The Southwark Playhouse is a proper London thing.

It’s a kind of post-industrial cupboard space under the tube line, tucked behind an old pub on the corner opposite a shining shard of South Bank offices. Arriving there to meet chums Jules and Angela on Wednesday night, I had no idea what we were about to watch.

How to disappear completely and never be found is the kind of metro theatre that simple shire folk like me imagine everyone in the capital goes to see regularly. Tiny venue, five players, energetic monologues and lots of metaphysical angst over modern city life. “You’ll like this” Angela smirked, “it’s about a brand manager losing his marbles.”

It was, and I did. As I have. Too much of the absurd ad-speak dialogue between wide-boy protagonist Charlie and his cartoon clients and colleagues made some kind of sense. Not just to me with my (patently faux) brand consultant’s hat on – I think to everyone. We all understand a degree of brandspeak; the issues of impression and idea and perceived value. And, though I’ve ended up having many serious conversations about it with clients because I think it’s about helping people communicate more effectively… really. Doesn’t take much to make the real thing sound like a finger-pistoling parody. A bit like Sarah Pallin. Except she uses shot guns.

We all laughed knowingly at the well-trodden themes of work pressures and self worth and public transport in 21st century London. After all, who isn’t lost property? Who doesn’t feel the ringing in their ears behind everything? The constant eye-twitching throb. “There’s a blue sky over me, but the fear is on me” Carl from Underworld drones on their new album as I type. The intermittent grumble of underground carriages passing overhead just added to the performance as I sat there, also simply pondering how the fevering players each remembered so much script. The art of the ack-tor, darling.

It was the gala evening show, and as I sat in the intimate audience and watched the spotlit ideas unfold, grateful for an impromptu seat, I reflected on the shared pains of metro life and the coke-addled pressures of managing ideas – brands – at the expense of managing your own. ..Though chiefly, of course, I reflected on going back to sunny Bournemouth after just one night playing the metro life and feeling the coke-addled pressures of managing blah blah… I live by the seaside and I’ve never not been VERY grateful.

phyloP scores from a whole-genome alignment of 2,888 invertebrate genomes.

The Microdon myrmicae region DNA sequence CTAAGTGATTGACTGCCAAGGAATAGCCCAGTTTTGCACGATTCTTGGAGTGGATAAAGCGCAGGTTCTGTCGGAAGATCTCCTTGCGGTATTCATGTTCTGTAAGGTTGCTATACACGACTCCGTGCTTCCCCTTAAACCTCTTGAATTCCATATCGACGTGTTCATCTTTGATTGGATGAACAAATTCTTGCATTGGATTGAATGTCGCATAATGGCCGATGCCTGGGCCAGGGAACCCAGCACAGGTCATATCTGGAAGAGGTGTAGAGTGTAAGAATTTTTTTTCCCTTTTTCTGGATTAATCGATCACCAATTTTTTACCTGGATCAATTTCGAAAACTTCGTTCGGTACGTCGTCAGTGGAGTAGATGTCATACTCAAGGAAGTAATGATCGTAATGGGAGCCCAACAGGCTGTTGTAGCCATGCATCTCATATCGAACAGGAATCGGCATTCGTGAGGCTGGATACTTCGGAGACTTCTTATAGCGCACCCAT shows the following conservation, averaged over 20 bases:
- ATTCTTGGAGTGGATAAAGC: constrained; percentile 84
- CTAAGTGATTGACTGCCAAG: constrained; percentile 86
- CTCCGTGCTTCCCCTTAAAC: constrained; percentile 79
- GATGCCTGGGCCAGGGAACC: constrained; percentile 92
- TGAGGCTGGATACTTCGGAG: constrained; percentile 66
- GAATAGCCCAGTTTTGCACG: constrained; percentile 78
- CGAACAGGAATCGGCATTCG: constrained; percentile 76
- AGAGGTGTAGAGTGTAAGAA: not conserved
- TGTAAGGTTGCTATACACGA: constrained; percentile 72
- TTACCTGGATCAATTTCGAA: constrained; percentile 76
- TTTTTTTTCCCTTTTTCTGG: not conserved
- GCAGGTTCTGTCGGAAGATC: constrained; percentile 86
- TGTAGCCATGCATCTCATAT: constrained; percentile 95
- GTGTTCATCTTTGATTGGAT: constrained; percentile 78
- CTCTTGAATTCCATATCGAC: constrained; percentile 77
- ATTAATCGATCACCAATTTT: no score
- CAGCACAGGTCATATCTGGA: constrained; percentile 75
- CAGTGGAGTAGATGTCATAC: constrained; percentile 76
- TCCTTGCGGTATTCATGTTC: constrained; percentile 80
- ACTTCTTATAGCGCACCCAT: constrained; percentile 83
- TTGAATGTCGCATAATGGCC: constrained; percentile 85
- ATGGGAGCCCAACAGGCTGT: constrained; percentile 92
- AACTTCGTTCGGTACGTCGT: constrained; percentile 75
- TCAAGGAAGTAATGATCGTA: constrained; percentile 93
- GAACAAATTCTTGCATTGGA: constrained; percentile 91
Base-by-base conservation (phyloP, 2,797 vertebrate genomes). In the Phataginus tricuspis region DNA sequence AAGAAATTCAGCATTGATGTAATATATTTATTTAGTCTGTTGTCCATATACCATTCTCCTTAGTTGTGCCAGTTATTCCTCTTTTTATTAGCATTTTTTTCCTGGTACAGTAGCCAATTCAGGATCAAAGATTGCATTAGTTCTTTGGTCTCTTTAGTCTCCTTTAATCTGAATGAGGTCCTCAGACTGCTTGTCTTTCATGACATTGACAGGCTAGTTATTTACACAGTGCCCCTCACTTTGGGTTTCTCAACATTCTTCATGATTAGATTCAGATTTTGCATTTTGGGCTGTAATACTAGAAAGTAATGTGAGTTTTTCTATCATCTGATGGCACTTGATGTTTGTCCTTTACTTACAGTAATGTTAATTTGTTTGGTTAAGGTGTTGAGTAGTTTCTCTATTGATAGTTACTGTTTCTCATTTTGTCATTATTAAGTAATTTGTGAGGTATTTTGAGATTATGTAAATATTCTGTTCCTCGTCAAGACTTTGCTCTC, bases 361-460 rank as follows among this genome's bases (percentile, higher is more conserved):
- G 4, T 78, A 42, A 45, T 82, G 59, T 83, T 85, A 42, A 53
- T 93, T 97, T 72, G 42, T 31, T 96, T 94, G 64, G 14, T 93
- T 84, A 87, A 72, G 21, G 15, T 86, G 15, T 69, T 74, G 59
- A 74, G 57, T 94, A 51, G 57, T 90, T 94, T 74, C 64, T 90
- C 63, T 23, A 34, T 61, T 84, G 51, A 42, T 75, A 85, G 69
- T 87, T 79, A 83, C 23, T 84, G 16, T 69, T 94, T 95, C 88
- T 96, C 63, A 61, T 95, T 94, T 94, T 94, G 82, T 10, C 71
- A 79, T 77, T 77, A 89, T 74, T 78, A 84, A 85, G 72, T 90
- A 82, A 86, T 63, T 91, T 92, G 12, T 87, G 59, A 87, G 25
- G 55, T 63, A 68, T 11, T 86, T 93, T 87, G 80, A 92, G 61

At the after-show reception, I found myself being remarkably restrained. Or perhaps even adult.

I didn’t stop conversation with my friends mid-sentence with the words “screw you – there’s a bloke off the telly”. Nope, not me. I didn’t even stop the conversation at the end of a paragraph with some lie about needing the loo. No. instead, I just kept talking to my friends ..and didn’t run over to character acting star Andy Serkis to cover him in enthusiastic spittle with my Gollum impression. I didn’t do it.

We’d all blagged tickets to this version of writer Fin Kennedy’s play because of Julian’s friend Kath, who’s been a stalwart trustee of the Southwark Playhouse for years. The guys have mentioned trying to catch a production there a few times. I’d written some music for Kath’s partner Steve some years back for his London Wall photographic exhibition – culminating in whistly Momo favorite, Metrophilia – and I keep trying to make it to one of their creative social events, often without success. Since Jules finds it hard to out-compliment Kath and Steve after fourteen years of mutual lovelyness, it’s always nice to see them all together. Kath’s energy at all she does is something Julian has long admired.

“I did well meeting them when I first came to London” he said quietly over a champers flute. I smiled. “Yes, you did.” I paused, pursing respectfully – then chin-chinned: ” So did they”.

As we queued for complimentary scampi and chips, I added in a trying-to-seem-offhand voice: “Like the play pretty much spelled out, we need eachother, mate” ..also successfully not adding, in a bubbly blather, “- so let’s hug it up, big boy. C’mon. No, no – c’mon…”

For various reasons, anyway, it turns out that Jules is on teasing terms with Andy.

“So,” he apparently grinned at the Lord Of The Rings legend, “the new Tin Tin movie you’re shooting – had to do much doggy method prep to play Snowy?”

Mr Serkis obviously knows Jules alright, as he merely shook his head – without saying: “you know it’s Captain Haddock…”.

I missed all this of course, as I was faithfully chatting up Angela.

I came home after a subsequent morning trying to frame a brief with Jules for a mutual client – a brief with no parameters, goals or current information, all of which we had to try to commission a PR guy with – to find a little drama had taken place back home.

The new porch guys have taken away our desperately tumble-down old porch. We’re porchless. The house looks like its being demolished, with the sun-tan marks of absence on the exposed brickwork. Poor thing.

It’s disappeared completely, never to be found. Thankfully.

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